Sun, Feb 17, 2013 - Page 2 News List

Runner finishes Arctic marathon

TRIALS AND TRIBULATIONS:The ultramarathon runner survived temperatures of minus-53°C, frozen clothing and numerous physical ailments to finish in fifth place

By Loa Iok-sin  /  Staff reporter

Ultramarathon runner Tommy Chen poses for a photograph with the national flag after he completed the Yukon Arctic Ultramarathon in Canada on Thursday.

Photo: provided by Tommy Chen, CNA

Overcoming not only the harsh terrain, but also the climate and physical conditions, Taiwanese ultramarathon runner Tommy Chen (陳彥博) on Thursday completed the 700km Yukon Arctic Ultramarathon across Yukon Territory in Canada on Thursday, making him the first Asian to finish the race.

“Eleven days! It took eleven days! I crossed snow-covered natural terrace that seems to have no end, going through forests, countless glaciers, mountains after mountains, I have finally reached Dowson at the end of the 700km course,” Chen announced in a post on his Facebook page. “Thank you everyone for your warm words! This is the most difficult arctic ultramarathon in the whole world! But we made it!”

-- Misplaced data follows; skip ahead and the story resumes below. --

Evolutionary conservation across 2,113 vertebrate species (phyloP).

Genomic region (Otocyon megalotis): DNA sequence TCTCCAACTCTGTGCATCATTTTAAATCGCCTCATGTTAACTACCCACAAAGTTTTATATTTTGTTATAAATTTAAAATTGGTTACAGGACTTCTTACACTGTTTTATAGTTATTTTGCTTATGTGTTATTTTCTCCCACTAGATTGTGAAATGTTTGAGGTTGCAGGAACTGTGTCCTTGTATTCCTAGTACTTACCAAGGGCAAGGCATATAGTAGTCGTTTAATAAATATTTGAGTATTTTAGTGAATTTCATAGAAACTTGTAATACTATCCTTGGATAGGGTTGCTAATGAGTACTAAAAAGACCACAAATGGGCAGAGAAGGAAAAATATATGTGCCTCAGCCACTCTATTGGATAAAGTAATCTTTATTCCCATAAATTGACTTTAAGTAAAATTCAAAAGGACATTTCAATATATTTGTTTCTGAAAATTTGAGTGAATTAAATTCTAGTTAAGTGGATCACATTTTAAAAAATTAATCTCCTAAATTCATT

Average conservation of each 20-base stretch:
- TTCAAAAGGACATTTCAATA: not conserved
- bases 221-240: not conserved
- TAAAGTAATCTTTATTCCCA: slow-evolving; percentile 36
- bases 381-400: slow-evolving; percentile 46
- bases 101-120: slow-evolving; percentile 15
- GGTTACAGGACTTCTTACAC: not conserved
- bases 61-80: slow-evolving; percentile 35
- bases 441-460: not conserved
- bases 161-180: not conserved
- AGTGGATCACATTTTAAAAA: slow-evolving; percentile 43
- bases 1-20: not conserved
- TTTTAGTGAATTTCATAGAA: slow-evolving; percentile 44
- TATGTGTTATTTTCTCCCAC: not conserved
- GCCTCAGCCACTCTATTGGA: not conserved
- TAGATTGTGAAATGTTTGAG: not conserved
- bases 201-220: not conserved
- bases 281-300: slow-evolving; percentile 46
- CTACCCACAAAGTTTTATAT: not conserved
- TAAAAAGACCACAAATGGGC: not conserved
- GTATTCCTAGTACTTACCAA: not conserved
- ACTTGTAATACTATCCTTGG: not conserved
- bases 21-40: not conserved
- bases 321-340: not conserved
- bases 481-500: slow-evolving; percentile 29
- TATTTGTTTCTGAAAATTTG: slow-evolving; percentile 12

Along with 28 other athletes, Chen took part in the race on foot, while some chose to complete on mountain bikes or cross-country skis.

During the 13-day race — which Chen took only 11 days to complete — he not only had to overcome the extreme weather and landscape, he also suffered from fatigue, swollen ankles, coughing, headaches, frostbite and blisters.

“I will never forget departing from Indian River the night before [arriving at Dawson] to cross the most challenging landscape. A snowstorm hit at about 11pm, and all my clothes and jackets were frozen within three minutes,” Chen recounted in his Facebook message.

“I immediately set up my tent, and hid in my sleeping bag, but it was still so cold that I was shaking for more than two hours. I was so afraid, I was so afraid that I would just die,” he added.

“I missed home, I wanted to go home, it was minus-53°C, and polar lights were flashing, telling me to go on, to live on, and to keep on walking,” he added.

Chen survived the night and completed the race in fifth place.

He said that, during the race, he was at the edge of mental collapse several times as he sometimes had only two hours sleep a night and sometimes stayed awake for as many as 36 hours.

He said he thought about giving up, but he persevered.

“At the finish line, I was relieved and could not hold it anymore, I started to cry out aloud, I couldn’t believe that I actually finished,” Chen said.

At his hotel in Dawson, Chen said he slept for two days, but was woken several times by physical pains — and dreams that he was sleeping on freezing snow-covered terraces.

Currently under treatment for sports injuries, Chen said that he is scheduled to return to Taiwan on Feb. 27.

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